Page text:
Calling A Bluff

Usually, when someone is bluffing, it means that someone has to do something.  A response is usually in order.  And so it is with Iran’s latest threats to shut down maritime traffic through the Straits of Hormuz.  American economic sanctions (far preferable to a military strike) aimed at curbing their nuclear program are about to strike the Islamic Republic, making it near impossible to settle economic transactions with Iran or its commercial entities, thus prompting the threat.  While the United States has (laudably)  traditionally unilaterally committed itself to maintaining open shipping lanes throughout the globe, the time for us to do nothing, surprising as it is, has come.

Our natural instinct to Iran’s throwing down of the gauntlet is to take them up on their challenge.  Let’s send a carrier fleet to the neighborhood, or just send the one we already have in the Persian Gulf out for manoeuvres.  Right?  Wrong.  For once, let them do precisely as they want.  Let them develop their nuclear ‘energy’ program.  Let them shut down the straits of Hormuz and all shipping through the Persian Gulf.  While this may seem detrimental to us, it really isn’t.  It isn’t because it’ll force others, notably Saudi Arabia, China and Russia to take action on the issue, while we won’t have the lift a finger.  If the government of Iran goes ahead with the blockade, it’ll hurt China, the biggest purchaser of Iranian oil, far more than it’ll hurt us, who buys very little, if any at all.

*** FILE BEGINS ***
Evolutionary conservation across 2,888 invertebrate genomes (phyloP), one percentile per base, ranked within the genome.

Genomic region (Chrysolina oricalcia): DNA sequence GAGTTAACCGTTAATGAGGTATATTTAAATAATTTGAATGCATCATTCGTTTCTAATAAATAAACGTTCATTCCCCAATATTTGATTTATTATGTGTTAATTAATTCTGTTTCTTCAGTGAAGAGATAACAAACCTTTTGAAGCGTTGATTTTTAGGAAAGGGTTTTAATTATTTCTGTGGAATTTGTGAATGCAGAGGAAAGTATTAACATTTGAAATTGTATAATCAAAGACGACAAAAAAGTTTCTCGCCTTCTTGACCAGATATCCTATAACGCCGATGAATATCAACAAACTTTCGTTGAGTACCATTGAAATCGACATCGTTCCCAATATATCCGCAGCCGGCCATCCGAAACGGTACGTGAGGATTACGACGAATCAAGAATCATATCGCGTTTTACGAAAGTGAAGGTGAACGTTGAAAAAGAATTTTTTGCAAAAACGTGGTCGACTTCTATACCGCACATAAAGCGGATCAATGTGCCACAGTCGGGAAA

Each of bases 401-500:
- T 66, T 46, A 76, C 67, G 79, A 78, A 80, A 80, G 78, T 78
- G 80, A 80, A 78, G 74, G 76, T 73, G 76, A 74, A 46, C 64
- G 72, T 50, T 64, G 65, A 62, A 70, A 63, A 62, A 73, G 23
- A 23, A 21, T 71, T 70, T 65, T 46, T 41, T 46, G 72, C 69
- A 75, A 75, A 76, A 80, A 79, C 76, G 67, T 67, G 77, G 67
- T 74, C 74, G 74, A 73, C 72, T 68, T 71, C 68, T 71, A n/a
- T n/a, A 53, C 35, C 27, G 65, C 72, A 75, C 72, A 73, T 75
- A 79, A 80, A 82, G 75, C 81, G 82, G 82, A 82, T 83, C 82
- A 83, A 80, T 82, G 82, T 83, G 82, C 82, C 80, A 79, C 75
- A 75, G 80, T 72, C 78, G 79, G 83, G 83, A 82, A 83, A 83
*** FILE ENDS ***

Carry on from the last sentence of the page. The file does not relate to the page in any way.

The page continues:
And that, more than anything, should become our default response to many of the hotspots in the world.  Be it Sudan or the Persian Gulf, because the Chinese are increasingly more reliant on those energy sources than we are, they’re more vulnerable, and, therefore, more inclined to take the initiative, while we stand by, for once, letting someone else do our dirty work.  China’s rising, and it should be China who does more of the heavy lifting.  Now would be an excellent time to start letting them practice.

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